A dream card for his hand as picking up a live card this late in the hand is far less likely than picking up a dead card. Menikos needs to hit a pair in the middle or he runs the risk of having this hand be scooped by my left hand if it hits the flush (since my A-K high over there would beat any non-pair middle made by him here), and if he can’t pair his middle, he will also likely end up with a top sub-hand that loses to my sub-hand there as well – he currently only has Ten-high, as opposed to my Queen-high, and if he doesn’t pair the middle, he likely won’t be able to play an Ace up top (the only possibility would be to pick up both remaining aces), so the only chance would be the case King. In other words, if he doesn’t pair his middle, if my left hand hits the flush, there’s a very high chance of this hand being scooped.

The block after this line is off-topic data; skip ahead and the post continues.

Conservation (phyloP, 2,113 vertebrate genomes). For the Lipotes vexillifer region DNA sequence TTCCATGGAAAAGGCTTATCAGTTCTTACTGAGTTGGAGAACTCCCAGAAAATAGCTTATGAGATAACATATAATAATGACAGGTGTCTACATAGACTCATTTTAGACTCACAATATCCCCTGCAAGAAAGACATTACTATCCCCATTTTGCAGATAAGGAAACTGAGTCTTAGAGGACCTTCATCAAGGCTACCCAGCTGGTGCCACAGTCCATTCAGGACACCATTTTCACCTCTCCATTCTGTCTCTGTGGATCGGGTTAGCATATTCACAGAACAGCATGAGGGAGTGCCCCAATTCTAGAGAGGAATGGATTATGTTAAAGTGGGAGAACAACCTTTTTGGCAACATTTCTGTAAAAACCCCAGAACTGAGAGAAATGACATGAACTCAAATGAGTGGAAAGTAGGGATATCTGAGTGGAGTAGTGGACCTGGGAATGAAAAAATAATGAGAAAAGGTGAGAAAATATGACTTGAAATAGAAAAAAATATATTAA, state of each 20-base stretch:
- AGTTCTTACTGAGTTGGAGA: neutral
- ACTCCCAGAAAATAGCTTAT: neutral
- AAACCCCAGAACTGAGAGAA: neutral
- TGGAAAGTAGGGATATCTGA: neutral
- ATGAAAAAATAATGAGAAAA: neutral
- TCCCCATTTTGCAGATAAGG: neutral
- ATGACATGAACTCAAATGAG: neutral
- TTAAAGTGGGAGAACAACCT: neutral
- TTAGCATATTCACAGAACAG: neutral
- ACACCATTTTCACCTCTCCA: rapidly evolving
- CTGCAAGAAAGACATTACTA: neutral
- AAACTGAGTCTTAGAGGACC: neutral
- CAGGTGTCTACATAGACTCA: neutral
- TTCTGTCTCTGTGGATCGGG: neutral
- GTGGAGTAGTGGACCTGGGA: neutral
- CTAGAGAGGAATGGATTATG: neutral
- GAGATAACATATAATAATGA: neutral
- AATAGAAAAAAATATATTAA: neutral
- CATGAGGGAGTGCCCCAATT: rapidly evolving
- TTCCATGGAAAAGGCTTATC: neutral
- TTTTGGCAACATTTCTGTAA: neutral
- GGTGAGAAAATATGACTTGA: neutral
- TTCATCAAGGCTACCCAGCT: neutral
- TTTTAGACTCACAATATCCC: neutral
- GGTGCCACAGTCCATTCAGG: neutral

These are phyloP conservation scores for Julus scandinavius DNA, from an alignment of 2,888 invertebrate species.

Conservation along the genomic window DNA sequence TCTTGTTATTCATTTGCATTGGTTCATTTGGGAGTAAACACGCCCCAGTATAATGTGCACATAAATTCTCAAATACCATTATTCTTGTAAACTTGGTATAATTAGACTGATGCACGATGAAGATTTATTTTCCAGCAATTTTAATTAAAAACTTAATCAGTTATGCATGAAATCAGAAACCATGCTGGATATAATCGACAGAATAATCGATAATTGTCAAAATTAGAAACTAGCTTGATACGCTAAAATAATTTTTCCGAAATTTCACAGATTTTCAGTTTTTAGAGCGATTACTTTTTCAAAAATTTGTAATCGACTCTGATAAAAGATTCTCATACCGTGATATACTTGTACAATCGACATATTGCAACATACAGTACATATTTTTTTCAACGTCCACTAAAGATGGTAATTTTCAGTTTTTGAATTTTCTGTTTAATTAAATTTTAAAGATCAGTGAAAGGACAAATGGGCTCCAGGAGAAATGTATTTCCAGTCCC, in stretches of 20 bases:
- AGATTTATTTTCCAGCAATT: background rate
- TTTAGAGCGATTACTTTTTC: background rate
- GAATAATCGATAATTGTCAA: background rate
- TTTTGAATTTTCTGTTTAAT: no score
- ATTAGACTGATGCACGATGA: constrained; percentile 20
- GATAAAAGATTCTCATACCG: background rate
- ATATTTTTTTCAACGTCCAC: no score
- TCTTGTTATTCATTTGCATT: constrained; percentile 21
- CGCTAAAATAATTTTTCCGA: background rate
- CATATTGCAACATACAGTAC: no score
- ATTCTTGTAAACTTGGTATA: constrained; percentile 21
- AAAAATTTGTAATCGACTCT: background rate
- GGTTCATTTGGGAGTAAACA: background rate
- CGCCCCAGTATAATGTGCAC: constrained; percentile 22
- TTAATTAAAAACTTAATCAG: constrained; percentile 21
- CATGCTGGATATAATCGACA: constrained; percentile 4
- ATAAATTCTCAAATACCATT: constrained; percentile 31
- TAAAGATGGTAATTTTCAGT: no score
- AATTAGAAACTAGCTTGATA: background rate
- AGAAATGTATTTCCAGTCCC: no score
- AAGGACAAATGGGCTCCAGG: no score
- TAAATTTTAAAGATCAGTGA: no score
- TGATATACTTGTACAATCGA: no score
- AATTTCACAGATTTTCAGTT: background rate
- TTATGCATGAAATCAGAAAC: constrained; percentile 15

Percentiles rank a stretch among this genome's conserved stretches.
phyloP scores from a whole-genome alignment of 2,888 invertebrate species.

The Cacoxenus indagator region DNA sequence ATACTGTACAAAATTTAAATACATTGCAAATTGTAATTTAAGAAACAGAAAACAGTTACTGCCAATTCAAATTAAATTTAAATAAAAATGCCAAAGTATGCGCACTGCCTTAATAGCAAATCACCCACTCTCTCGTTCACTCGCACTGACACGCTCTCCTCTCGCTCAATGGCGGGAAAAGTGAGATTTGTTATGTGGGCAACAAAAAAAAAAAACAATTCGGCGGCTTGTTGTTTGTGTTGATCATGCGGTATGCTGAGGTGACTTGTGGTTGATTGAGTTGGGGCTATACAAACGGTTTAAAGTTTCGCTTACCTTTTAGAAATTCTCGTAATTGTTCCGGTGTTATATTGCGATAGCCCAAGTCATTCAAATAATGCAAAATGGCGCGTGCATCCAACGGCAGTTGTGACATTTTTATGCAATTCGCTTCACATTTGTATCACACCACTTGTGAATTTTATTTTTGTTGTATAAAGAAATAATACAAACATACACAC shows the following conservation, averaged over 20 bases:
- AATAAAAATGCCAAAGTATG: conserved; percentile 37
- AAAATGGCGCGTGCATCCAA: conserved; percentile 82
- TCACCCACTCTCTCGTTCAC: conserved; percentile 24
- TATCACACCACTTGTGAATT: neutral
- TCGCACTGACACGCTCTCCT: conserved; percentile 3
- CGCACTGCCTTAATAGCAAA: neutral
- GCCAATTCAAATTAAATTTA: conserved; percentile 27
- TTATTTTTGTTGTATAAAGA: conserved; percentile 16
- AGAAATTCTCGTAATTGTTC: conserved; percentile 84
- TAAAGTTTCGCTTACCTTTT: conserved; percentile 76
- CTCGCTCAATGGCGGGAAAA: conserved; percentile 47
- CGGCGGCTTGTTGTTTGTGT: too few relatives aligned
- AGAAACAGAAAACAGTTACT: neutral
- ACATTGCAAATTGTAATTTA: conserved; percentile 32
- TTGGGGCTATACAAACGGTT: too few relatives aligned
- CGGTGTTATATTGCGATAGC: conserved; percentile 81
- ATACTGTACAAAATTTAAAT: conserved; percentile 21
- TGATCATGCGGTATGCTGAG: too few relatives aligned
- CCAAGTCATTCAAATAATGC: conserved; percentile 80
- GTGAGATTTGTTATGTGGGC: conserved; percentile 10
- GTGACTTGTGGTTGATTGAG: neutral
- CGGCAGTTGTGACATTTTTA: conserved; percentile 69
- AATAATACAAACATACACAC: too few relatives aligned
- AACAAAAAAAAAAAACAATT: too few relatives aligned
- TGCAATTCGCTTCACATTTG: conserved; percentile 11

This is where we’re at now:
- Meinkos’s left hand needs to get both remaining 9s or both remaining Aces in his last two cards.
- My right hand needs one of the 2 remaining Aces, or running 9s.
- My left hand needs one of the 3 remaining clubs to hit the flush for a royalty, although the hand can also be legal (albeit a very weak one pair, high-card, high-card “legal” hand) with either the case 3 or case 5, meaning that there are 5 cards in the deck that, if played in the back, would legalize my left hand.
- Meniko’s right hand is currently legal, but looking to pair the middle and pick up either an Ace or King for his top-hand to win sub-hands from me.